Inquisitive, investigating, scrutinising and entertaining... Rachel Broady looks at the re-emergence of illustrated reportage


odern journalism means videos, infographics, podcasts and pictures but an old form is regaining popularity amid the multimedia- illustrated reportage. Drawing news is not new but it does appear

to be having a moment. The format has its roots in Victorian journalism and sees artists drawing news events in situ, which can stand alone or be supported by interviews with the people depicted in the artwork. The Illustrated London News, founded in the mid-1800s, is an early example of the journalistic use of drawings, where artists reported from the front line. As readers, we are familiar with the legal restrictions that mean court reports are illustrated with sketches. Today, the work of artists reporting from war zones, protests, exhibitions, gigs and most other places journalists can be found is published in graphic books, magazines and newspapers. Arguably, emerging illustrated reportage is finding a place

in increasingly screen-based media and benefiting from the growth in visual literacy. It is not easy, though, to tell if this place is permanent and could create work. For artist David Ziggy Greene, outlets include Private Eye,

Charlie Hebdo and Time Out. Greene is the artist behind Scene and Heard, a regular feature in Private Eye. He has covered subjects from knife crime to abortion rights and homelessness, as well as lighter news around taxidermy, beer festivals and conker championships, and he has also produced gig reviews. He works by eavesdropping or by conducting pre-planned or spontaneous interviews and his reports, which are drawn with pencils or marker pens, can take anything from four hours to four days to produce. For Greene, illustrated reportage is a form of journalism if

people want it to be and if it informs them of news and events. He says: “One hitch is that memes and online culture need

to be very quick to hold people’s attention but relaying topical news stories takes a little more time to be done well. If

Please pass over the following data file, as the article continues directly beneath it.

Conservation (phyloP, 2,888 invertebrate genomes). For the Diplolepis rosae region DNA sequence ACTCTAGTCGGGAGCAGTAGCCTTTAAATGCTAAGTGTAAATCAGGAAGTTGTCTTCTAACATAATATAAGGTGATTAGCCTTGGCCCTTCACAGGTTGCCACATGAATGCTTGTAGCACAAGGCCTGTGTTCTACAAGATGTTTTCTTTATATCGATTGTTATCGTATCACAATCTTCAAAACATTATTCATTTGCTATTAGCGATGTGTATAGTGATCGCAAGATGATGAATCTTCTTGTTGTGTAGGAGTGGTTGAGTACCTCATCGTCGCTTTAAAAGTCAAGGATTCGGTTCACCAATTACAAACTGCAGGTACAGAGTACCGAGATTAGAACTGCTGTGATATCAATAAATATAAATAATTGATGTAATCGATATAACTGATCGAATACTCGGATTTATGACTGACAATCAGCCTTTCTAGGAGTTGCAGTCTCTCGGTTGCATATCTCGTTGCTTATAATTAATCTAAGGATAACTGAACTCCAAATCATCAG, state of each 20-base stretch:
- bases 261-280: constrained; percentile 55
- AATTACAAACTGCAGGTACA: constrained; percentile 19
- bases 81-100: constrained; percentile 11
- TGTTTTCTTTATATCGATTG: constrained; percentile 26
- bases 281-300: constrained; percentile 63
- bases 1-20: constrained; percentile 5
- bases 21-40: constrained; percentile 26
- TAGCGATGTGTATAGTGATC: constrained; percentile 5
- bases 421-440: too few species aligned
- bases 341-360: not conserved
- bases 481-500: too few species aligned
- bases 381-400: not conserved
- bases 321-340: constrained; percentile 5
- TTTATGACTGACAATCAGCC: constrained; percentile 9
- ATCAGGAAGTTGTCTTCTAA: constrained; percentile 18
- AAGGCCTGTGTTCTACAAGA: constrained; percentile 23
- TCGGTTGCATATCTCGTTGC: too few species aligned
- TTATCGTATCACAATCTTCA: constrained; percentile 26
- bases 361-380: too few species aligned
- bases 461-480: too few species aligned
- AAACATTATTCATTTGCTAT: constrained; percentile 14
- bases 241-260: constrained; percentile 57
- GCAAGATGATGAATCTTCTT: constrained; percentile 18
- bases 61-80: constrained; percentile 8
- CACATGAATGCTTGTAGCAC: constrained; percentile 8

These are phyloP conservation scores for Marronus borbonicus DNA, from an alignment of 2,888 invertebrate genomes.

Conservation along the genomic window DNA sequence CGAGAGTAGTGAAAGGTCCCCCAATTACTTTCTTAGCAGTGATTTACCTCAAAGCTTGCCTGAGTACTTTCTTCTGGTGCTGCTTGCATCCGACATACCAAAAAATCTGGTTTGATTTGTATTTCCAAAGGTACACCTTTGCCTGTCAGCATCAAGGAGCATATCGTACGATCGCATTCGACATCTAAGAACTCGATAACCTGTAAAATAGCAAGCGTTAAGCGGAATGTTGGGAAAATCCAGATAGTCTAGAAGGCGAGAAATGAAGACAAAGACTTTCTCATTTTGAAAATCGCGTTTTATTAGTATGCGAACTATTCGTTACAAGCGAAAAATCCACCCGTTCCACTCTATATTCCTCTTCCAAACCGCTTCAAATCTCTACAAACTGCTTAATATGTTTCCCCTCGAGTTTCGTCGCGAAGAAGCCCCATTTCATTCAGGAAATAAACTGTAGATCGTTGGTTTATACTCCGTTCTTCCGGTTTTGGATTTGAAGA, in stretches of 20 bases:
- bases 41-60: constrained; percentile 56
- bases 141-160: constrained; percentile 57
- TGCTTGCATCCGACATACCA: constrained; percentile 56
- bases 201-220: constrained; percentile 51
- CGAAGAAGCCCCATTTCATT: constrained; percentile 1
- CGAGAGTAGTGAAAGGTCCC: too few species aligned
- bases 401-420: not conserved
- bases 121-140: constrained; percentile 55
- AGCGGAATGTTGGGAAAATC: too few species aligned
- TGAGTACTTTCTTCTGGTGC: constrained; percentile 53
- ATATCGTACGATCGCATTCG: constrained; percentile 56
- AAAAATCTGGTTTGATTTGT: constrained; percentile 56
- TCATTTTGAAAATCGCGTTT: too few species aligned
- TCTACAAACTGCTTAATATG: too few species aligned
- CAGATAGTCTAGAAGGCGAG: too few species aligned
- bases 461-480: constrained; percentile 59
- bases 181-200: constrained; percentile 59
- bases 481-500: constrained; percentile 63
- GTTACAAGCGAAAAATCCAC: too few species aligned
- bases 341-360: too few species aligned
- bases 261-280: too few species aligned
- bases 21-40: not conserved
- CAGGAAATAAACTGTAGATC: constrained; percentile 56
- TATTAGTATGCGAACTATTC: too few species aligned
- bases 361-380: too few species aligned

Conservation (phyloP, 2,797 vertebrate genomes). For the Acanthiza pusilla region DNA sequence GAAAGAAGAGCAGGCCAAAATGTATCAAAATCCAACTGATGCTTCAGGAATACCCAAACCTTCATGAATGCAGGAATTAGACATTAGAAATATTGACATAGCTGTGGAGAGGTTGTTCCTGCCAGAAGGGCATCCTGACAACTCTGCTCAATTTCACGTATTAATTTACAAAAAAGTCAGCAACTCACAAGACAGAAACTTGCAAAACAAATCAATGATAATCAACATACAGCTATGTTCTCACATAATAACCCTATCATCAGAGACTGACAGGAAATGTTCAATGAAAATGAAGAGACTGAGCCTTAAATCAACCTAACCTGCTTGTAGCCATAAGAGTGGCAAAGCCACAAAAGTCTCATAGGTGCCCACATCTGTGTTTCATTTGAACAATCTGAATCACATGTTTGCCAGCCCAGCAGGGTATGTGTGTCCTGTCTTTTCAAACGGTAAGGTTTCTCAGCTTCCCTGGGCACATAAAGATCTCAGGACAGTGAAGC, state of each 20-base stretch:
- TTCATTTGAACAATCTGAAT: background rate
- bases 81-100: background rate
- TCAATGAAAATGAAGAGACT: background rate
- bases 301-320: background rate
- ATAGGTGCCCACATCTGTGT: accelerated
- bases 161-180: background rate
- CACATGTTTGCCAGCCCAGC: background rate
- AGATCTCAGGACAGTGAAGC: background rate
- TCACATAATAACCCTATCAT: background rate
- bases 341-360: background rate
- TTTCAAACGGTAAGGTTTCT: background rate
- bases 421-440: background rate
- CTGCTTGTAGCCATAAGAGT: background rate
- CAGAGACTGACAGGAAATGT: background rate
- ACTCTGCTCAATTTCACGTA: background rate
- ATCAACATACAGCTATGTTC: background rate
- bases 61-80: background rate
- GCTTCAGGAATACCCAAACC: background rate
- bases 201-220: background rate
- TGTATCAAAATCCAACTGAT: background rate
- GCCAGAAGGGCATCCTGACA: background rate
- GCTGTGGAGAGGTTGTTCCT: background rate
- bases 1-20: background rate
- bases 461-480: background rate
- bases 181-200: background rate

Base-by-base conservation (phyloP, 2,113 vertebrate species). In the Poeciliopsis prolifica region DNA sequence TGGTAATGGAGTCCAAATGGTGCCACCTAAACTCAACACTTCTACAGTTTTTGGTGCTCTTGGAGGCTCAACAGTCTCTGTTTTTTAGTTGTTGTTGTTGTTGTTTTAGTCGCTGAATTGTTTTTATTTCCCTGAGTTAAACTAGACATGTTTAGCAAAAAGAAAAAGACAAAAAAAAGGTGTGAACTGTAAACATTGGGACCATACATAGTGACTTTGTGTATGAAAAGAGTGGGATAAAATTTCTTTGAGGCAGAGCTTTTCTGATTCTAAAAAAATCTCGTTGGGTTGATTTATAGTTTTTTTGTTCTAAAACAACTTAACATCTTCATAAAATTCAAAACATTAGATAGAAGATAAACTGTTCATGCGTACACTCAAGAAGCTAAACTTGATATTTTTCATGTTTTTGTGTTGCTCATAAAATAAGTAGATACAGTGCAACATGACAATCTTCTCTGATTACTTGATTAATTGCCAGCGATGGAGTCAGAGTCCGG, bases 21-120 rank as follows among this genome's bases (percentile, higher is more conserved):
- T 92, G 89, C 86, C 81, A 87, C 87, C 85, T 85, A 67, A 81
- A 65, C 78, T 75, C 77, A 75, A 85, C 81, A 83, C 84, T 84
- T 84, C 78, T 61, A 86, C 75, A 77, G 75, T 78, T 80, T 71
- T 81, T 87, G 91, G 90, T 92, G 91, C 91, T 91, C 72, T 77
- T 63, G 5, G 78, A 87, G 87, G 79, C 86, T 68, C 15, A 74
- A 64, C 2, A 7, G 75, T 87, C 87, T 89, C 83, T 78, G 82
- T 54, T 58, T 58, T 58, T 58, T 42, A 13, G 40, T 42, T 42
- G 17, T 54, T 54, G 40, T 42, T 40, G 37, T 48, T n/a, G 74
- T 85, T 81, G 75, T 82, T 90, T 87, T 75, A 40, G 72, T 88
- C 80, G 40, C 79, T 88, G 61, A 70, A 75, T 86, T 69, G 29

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we have a whole newspaper now that just used illustrated journalism, then that would be amazing. That would boost careers and catch the attention.” For fellow artist Gary Embury, a lecturer in illustration at the University of West England and author of Reportage Illustrated Journalism, the modern media landscape gives rise to new opportunities for the illustrator who is interested in reporting on the real world.

French connections and taking risks

I’VE NEVER studied or trained in art or illustration other than basic secondary school art class. I drew as a kid until my late teens, writes David Ziggy Greene. I started casually drawing

again when I was doing live visual performances with bands. On one tour around the UK, I started keeping a visual diary. Eventually, I put it together as a comic book and people liked it. I was disillusioned with

making comics and drawing in the UK as my style wasn’t finding much of an audience. My style was very ‘European’, I was often told. So I aimed my work at the

French, who took to it more than the British. Through a series of fortunate events, I got to know the cartoonists and editors at Charlie Hebdo. One day, Charlie wanted a

report on the student occupations in universities that were a response to the coalition’s decision to raise tuition fees. Charlie asked if I could go and draw a report the next day. I had no idea how but said yes anyway. That report led to others.

I was doing a report for the French every few months. One day, I thought: “Hey, no one does this kind of stuff here in the UK – wonder if it is worth a shot?” I popped off

an email to Private Eye with some of my French reports and Ian Hislop agreed it was worth a go. Ian took the risk so I think most of the credit that Scene & Heard exists is often down to a good editor breaking the norm.


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